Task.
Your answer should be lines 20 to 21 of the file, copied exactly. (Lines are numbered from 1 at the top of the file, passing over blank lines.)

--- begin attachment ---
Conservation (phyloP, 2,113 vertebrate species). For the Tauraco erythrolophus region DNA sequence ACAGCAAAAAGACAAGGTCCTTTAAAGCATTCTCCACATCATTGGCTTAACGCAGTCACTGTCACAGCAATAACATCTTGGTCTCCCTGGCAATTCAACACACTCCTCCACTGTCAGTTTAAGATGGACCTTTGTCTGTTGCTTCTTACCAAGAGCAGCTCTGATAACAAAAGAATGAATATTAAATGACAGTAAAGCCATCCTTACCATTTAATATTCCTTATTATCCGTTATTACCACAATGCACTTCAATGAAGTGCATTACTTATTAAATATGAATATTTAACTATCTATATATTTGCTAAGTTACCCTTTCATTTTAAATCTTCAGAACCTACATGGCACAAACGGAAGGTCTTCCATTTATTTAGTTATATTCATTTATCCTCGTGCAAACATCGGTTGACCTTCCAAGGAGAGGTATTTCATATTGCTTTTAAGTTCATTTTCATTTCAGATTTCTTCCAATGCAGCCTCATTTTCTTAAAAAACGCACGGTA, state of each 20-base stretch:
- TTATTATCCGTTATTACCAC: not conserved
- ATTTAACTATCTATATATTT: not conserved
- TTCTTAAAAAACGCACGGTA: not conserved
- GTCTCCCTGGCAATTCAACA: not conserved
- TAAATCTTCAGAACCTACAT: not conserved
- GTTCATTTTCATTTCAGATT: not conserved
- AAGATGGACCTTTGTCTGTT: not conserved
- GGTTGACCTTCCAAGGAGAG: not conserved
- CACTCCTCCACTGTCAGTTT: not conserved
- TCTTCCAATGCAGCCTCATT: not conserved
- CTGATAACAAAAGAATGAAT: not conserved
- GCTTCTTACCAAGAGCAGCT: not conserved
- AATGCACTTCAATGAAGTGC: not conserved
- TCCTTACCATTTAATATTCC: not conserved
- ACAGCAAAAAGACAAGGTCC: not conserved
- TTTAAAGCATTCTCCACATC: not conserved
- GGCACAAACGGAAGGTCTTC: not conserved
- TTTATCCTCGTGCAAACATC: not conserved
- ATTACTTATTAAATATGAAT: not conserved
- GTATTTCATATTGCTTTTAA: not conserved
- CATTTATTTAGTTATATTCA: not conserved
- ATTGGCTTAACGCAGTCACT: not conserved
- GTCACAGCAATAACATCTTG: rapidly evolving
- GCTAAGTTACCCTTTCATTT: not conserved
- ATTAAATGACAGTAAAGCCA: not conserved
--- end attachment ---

- ATTACTTATTAAATATGAAT: not conserved
- GTATTTCATATTGCTTTTAA: not conserved